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Mom's rice snacks fuel Olympic dream of Japan's surfing queen

China Daily | Updated: 2019-05-22 09:33
Japan's surfing prodigy Shino Matsuda has emerged as a medal contender for the host of the 2020 Summer Olympics. [Photo/IC]

Teenager eyes gold in wave-riding's debut at next year's Tokyo Games

KAMOGAWA, Japan - Teenage surfing sensation Shino Matsuda has a secret weapon as she targets gold at next year's Tokyo Olympics - mom's rice balls.

Hot-shot Matsuda, 16, caught the surfing bug as a curious toddler and has emerged as a medal contender for the host of the 2020 Games after winning the Japan Open earlier this month.

"That has given me so much confidence," Japan's new surf queen said in an interview with AFP.

"It also helped me figure out what I need to do to win tough competitions, so it was a good learning process. I love the rush of competing, but winning is awesome!"

Winning the Japan Open at the Tokyo 2020 surfing venue of Tsurigasaki - the second time she has won there - could give Matsuda a psychological edge when the sun-swept sport makes its Olympics debut.

Matsuda, who earned a spot at the world championships in Miyazaki later this year and a chance to secure a place on Japan's Olympic team, will also benefit from some good, old-fashioned home cuisine.

"My mom usually makes me 'onigiri' (rice balls) which I munch on for energy before I get in the water," said Matsuda, who has climbed to 39th in World Surf League's qualifying series.

Jellyfish stings

"When I compete overseas and mom's not with me it can be a bit of a struggle," added the Japanese poster girl, born and raised in Chigasaki, an hour south of Tokyo on the Pacific coast.

"But the Olympics will be in Japan, where I feel most comfortable - I was so happy to win the Japan Open at what will be next year's Olympic venue, that was big.

"I don't want to have any regrets so I'll work hard to get selected and will be going for gold for sure."

Matsuda faces competition from compatriots Mahina Maeda, Sara Wakita and Minori Kawai for what is likely to be a maximum two Olympic spots.

Kawai confided to AFP that she is still scared of the water - and sharks in particular - but Matsuda tweaks the nose of fear.

Asked about the possibility of becoming shark bait, the teenager shook her head with a giggle.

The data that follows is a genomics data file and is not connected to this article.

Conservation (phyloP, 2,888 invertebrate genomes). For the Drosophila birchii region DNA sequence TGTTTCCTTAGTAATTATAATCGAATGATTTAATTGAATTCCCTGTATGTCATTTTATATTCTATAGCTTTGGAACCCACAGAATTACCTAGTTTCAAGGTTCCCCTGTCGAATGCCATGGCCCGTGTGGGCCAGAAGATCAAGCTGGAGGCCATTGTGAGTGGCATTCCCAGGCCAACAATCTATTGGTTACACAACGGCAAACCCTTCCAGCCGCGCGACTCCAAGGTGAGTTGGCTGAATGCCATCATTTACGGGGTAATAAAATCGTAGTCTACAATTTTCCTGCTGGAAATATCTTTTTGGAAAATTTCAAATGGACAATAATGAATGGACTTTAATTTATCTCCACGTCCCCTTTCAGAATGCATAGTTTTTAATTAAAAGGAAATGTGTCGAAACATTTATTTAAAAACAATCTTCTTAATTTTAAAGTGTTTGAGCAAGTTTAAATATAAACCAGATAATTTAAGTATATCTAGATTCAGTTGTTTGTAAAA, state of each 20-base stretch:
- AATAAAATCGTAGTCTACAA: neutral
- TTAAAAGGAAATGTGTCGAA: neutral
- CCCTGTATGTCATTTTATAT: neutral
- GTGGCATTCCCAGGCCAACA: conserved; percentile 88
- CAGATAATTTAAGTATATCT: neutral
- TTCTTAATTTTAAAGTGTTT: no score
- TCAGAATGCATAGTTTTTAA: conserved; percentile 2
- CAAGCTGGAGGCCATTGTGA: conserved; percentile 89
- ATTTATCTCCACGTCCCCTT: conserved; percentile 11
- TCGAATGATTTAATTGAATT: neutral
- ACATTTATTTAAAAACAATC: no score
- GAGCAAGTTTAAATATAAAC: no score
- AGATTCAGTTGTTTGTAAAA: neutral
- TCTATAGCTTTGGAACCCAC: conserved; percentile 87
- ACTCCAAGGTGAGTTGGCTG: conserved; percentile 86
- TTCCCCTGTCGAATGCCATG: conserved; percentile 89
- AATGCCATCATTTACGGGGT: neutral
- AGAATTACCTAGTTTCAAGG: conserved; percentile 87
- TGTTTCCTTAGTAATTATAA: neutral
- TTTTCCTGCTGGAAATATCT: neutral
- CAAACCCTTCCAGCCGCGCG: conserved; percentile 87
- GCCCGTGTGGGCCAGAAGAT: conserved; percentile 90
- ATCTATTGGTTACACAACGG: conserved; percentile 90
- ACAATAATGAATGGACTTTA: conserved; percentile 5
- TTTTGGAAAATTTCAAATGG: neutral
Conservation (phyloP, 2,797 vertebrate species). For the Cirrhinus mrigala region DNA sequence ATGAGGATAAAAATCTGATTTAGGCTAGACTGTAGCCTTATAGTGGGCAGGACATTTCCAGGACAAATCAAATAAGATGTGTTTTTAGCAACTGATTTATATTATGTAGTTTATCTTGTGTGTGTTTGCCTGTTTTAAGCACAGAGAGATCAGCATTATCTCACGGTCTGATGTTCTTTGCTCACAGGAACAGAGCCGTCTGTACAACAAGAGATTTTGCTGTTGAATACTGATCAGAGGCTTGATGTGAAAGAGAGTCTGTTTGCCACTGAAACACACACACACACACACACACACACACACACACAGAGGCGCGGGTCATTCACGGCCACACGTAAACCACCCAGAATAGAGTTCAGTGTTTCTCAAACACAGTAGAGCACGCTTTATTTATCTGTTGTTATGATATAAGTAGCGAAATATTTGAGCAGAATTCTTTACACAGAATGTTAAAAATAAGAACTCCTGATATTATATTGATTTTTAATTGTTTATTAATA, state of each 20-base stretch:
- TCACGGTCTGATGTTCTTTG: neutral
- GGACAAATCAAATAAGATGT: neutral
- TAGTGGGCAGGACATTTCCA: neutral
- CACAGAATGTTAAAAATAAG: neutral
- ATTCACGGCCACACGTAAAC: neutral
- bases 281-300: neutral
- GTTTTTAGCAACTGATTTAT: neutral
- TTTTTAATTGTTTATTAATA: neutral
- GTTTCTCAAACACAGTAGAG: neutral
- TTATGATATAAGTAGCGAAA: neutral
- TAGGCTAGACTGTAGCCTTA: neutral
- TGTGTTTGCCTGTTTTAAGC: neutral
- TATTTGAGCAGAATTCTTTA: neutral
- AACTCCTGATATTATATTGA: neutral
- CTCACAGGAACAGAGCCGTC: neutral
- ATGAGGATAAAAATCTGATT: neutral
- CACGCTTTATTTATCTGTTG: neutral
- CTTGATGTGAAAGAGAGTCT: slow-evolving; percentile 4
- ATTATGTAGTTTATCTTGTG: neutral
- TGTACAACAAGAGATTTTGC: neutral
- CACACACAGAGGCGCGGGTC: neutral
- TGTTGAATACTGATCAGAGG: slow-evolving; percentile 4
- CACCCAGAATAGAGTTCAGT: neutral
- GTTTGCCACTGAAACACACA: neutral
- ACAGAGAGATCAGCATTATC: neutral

"I have been stung by jellyfish," she smiled after showing off a series of gnarly moves during a two-hour practice watched by her mother Yuki and faithful mutt Haina.

"That can be really painful, but I usually just try to carry on surfing."

Adrenalin junkie

Matsuda, whose parents were both recreational surfers, admits to being something of an adrenalin junkie.

"I started surfing when I was six and the big waves spooked me a bit at first," said the pony-tailed schoolgirl, who has won seven of her nine titles since turning pro in 2017.

"But I quickly became hooked by the thrill of it. I had never experienced anything like the feeling of riding a wave."

Matsuda's style combines outrageous raw talent and a graceful elegance, but she said touring the world to compete can extract a physical toll.

"The jet lag and the long flights are pretty tough," said Matsuda, who has competed in Australia, South Africa and the Caribbean over the past year.

"But it's great to compete against the world's top surfers. That's the only way to keep improving."

While she is, to use surf-speak, amped about next year's Olympics, Matsuda just loves being on the water.

"No two waves are the same," she said, attempting to describe what she loves most about surfing.

"You're competing against nature, and every moment is a pure test.

"When you catch a wave, you're constantly thinking and adjusting your technique - and when you nail it just right, there's no feeling quite like it."

Agence France-Presse


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